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Shock data on parental leave

Half of fathers suffer discrimination for taking time off

Diageo worker James Ashall

Diageo and Baillie Gifford have announced extended parental leave policies


 

Almost half of fathers have suffered discrimination in the workplace after exercising their right to take time off to look after their child, according to a new study.

Research carried out to assess the impact and uptake of Shared Parental Leave (SPL) on fathers in the workplace, found that 44% experienced a negative reaction. A quarter were victims of verbal abuse or mockery while a third suffered a negative impact on their career. Of these, 17% even lost their job, while nearly 20% were demoted.

SPL was introduced in 2015 to allow parents to share up to 50 weeks of leave and 37 weeks of statutory pay between them following the birth of a child and is designed to allow couples to split child-caring roles more equally.

Drinks firm Diageo and the asset manager Bailie Gifford have recently announced they will extend parental leave to all their employees.

However, only one in 10 fathers have taken SPL since its introduction in 2015, even though 85% wish they had taken more time off to look after their child.

More than 40% of fathers responding to the Modern Families Index in 2017 said they had lied or bent the truth to their employer about family-related responsibilities that might be seen as interfering with work.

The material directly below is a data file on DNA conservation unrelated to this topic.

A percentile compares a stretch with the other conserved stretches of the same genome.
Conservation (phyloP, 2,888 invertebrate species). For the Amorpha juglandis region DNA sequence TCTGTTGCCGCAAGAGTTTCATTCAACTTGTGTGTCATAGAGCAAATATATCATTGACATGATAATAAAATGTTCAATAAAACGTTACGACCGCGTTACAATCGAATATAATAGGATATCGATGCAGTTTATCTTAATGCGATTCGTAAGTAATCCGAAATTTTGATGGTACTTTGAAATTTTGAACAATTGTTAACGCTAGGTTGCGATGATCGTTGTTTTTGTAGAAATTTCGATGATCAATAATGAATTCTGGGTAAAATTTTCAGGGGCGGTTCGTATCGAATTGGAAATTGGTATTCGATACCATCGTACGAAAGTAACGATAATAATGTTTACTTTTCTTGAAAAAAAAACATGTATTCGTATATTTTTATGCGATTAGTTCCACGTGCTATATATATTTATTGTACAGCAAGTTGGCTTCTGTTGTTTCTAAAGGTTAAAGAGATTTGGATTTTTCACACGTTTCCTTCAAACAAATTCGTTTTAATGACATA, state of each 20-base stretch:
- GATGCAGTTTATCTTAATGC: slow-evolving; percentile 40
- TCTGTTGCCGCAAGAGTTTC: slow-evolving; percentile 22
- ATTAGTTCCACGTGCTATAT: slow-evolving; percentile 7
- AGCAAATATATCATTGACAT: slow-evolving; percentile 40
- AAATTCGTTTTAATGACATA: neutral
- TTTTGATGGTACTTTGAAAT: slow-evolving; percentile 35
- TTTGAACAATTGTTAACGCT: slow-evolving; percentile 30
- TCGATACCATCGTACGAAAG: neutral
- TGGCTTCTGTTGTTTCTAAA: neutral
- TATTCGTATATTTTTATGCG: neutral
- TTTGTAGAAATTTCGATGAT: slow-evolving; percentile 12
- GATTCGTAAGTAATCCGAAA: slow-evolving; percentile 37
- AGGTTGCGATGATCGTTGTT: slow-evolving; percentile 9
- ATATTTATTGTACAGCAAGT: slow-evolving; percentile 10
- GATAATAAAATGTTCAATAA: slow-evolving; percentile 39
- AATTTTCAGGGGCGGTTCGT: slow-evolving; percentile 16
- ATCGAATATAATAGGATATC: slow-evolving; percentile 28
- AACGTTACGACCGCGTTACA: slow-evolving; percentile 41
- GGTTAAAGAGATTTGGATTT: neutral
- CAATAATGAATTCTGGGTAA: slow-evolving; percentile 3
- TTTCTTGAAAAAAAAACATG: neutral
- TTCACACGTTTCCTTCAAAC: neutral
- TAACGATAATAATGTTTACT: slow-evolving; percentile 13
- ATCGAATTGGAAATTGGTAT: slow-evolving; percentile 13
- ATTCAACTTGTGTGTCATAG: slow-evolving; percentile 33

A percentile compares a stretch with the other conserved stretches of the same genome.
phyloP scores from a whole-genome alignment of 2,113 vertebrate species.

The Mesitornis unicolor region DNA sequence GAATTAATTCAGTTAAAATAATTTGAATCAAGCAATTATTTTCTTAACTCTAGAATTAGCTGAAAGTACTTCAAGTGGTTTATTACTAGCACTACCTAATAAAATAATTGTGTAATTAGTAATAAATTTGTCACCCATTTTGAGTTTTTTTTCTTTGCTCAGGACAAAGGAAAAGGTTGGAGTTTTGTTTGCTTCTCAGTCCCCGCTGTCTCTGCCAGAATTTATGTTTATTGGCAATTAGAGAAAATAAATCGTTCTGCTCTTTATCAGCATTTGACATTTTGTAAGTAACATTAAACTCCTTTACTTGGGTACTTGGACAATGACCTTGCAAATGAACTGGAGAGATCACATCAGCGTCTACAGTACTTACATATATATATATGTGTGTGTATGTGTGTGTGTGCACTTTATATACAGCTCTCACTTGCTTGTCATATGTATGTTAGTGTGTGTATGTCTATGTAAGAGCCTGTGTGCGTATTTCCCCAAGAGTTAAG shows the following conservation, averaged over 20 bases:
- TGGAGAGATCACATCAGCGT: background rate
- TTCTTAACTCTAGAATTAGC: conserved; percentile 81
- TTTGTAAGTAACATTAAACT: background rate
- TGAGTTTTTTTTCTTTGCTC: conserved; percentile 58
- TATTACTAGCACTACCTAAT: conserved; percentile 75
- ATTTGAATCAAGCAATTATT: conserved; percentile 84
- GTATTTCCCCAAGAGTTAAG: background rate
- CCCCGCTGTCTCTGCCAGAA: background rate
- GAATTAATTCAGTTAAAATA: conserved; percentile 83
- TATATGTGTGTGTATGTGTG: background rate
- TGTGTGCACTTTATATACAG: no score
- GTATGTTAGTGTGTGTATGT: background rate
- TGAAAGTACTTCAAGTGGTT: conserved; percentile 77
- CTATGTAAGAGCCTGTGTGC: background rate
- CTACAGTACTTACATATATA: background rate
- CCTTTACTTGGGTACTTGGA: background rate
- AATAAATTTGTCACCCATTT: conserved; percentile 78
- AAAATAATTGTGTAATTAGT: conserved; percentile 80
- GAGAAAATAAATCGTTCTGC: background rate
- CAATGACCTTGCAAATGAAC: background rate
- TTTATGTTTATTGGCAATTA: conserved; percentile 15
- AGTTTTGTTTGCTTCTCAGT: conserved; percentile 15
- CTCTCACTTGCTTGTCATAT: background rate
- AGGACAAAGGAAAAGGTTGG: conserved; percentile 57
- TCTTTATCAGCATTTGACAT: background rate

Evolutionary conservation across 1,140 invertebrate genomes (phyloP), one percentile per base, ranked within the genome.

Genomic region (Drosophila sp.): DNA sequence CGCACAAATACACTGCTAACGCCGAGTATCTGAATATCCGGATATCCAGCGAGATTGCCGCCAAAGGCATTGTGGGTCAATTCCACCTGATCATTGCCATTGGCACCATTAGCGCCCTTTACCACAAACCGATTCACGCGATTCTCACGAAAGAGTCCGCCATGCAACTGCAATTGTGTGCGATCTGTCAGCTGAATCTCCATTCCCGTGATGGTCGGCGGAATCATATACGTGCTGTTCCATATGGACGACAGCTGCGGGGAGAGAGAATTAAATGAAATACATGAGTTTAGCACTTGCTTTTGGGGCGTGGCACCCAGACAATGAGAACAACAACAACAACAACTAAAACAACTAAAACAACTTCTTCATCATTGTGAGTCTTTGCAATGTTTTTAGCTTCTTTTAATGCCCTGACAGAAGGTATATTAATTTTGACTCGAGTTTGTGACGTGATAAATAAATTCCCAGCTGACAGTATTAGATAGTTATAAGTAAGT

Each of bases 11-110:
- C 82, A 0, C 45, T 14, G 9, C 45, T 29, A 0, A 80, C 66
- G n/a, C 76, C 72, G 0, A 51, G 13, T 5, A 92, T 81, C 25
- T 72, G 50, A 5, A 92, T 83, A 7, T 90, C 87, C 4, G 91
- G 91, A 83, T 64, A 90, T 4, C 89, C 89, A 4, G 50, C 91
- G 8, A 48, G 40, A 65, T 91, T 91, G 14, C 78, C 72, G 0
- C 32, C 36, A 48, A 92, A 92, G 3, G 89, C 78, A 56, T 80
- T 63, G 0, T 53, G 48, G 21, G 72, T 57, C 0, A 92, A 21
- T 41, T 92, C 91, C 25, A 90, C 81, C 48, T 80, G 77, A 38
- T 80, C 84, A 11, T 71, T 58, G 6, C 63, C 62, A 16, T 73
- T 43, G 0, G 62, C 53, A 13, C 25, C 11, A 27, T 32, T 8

The new research by conference call provider PowWowNow reveals that more than half (55%) of employers believe that workers at their organisation feel taking SPL would limit their career.

The findings echo new HMRC figures which indicate that uptake of Shared Parental Pay amongst eligible couples was just 3.5% in 2018. Work pressure was cited as the biggest factor (79%) that fathers felt prevented them from spending time with their new child.

Jason Downes, MD of PowWowNow, said: “It’s high time workplace culture evolved to ensure fathers are confident their rights as parents will be respected.

“Employers must implement family-friendly policies and better encourage the uptake of flexible working practices that allow men to help raise children and better fit work around family life. By making flexible working a part of the workplace, we can make office culture more friendly to new parents.

“There are a wealth of new technologies making working away from the office easier than ever; meaning there is no reason new fathers cannot be supported when they choose to spend time with their new-born,” he added. “No parent should have to worry their career will suffer as a result of this choice.”



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